Two losses in a week for a man who made a fortune winning: to Bradley Ambrose, the photographer he trashed in the 2014 election campaign; and no new flag.
John Key’s concession that Ambrose did not “behave improperly” in recording (by accident, Ambrose insisted) Key’s stagey chat with John Banks and that he (Key) had harmed Ambrose “personally and professionally” was a humiliating climbdown.
Key tried to minimise it by going beyond the agreed statement to say his payment to Ambrose was “small”. Not good legal form.
Then Key tried to minimise his flag-flunk: it had provoked a discussion on nationhood; he would support the Union Jack version and we should celebrate it. (Really?)
Actually, Key’s romp in the sandpit with $26 million of your money was not about nationhood but about a badge or logo or, as the Australian-by-choice fern-version sketcher Kyle Lockwood put it, a beach towel.
Nationhood runs deep, not once-over-lightly. Key has actually delayed a modern flag. But, of course, if we remove the Queen’s Union Jack, that takes us to the real debate: whether to remove the Queen.
A first step could have been legislation for the people to choose the Governor-General instead of Key’s “captain’s pick”. A parliamentary supermajority could vet the candidates the first few times.
But even the head of state is essentially ceremonial.
For real, legacy-building substance, Key could set about ensuring all our children have true independence as full citizens under article 3 of the Treaty of Waitangi, able to take a full part in our society and economy because they have all had good parenting, nutrition and education and thus have a sense of real belonging.
The report handed in January to Welfare Minister Anne Tolley by a panel headed by Dame Paula Rebstock has given a strong direction.
Dame Paula headed the welfare working group from which ministers adopted in 2011 the actuarially-based forward liability investment approach (now “social investment”) targeted at those most likely to spend a long time on benefits.
The latest report was commissioned to fix failings in public support for “vulnerable” children. An interim report late last year canvassed sweeping changes which aim to penetrate the “silos” into which the public service has organised itself and get chief executives and agencies really collaborating.
Even after two decades of worry about silos, the social development, health, education, justice and housing agencies have collaborated sporadically at best, more on the front line than at the top.
The proposed solution is said to be a separate new agency, of a new type, to act on all the intersecting and interacting deficits in “vulnerable” children’s lives. The State Services Commission is said to have had doubts.
Effective delivery of whole-of-need services by such an agency is highly likely to involve also skilled “social entrepreneurs” like the not-for-profit Wise Group. Among Wise’s under-the-radar despite-the-government successes are to have got nearly all Hamilton’s homeless into proper houses. It is also trialling a promising project with a school.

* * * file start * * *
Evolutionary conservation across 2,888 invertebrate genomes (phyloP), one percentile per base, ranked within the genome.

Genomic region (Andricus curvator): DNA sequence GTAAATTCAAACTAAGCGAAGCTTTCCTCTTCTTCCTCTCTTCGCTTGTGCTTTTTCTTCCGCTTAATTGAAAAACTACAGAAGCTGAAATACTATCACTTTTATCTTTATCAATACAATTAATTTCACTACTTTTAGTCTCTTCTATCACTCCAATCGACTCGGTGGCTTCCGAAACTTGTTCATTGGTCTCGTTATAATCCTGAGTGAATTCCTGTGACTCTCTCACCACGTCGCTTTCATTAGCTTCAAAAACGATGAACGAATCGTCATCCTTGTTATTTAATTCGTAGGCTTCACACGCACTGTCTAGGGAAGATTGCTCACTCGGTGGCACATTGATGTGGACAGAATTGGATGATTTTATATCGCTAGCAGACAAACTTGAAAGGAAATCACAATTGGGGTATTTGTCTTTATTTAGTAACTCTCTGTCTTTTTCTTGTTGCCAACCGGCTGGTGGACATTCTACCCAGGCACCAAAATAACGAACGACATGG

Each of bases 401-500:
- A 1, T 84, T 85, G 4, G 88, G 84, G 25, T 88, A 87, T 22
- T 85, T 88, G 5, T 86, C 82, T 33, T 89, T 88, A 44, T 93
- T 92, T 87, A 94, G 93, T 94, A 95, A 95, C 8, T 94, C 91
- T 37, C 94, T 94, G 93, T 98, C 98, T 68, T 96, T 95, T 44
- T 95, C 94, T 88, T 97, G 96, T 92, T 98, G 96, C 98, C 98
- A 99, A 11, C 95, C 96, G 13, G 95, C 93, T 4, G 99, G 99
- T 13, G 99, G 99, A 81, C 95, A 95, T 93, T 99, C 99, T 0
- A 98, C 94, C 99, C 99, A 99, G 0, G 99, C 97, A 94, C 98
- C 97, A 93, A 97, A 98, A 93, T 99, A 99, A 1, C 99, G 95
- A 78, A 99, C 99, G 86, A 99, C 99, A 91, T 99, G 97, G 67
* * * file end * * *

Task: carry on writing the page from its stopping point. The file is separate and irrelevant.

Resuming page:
But bureaucrats have tangled such entrepreneurs in multi-dozen-page contracts, most only a year long. This badly cramps innovation and strategic action. Minute auditing is required, uselessly consuming up to 30% of not-for-profits’ managers’ time.
Bureaucrats do this to spare ministers embarrassment when an enterprise goes amiss. Twilight golf buried Helen Clark’s flirtation with social entrepreneurship.
Yet capitalist entrepreneurship, from which the term is borrowed, succeeds because it takes risks trying out new ideas, some of which fail. Economists call this “creative destruction”.
Clark’s Labour ministers were ideologically chary of importing ideas from capitalism. The supposedly pro-capitalist Key cabinet likes the ideas but not the risks.
So there has been edgy wrangling among ministers over the Rebstock report, not helped by Key’s devolved management style. Fear of leaks has wrapped the report and cabinet papers in ultra-tight security, though the cabinet is believed to have gone with most of the report, at least in principle. Its response is expected next week.
Bill English, backer of “social investment”, with its tightening focus on the “most vulnerable”, is believed to have wanted from-the-top direction but he is only deputy. Key used to say he wants disadvantaged kids action to be his legacy but he has yet to drive that.
And English himself has got so tightly focused on achieving the last 1-2% of the 2012 “targets” — and is so personally focused on getting a budget surplus — that he, too, risks falling behind the real game.
Where the real game has come into focus is — of all places — the Treasury. Not only is it, as noted here recently, exploring new economic ideas but a unit is exploring global and local ideas, including those of not-for-profits, for long-term transformational “social investment”.
Now, what was that about a flag?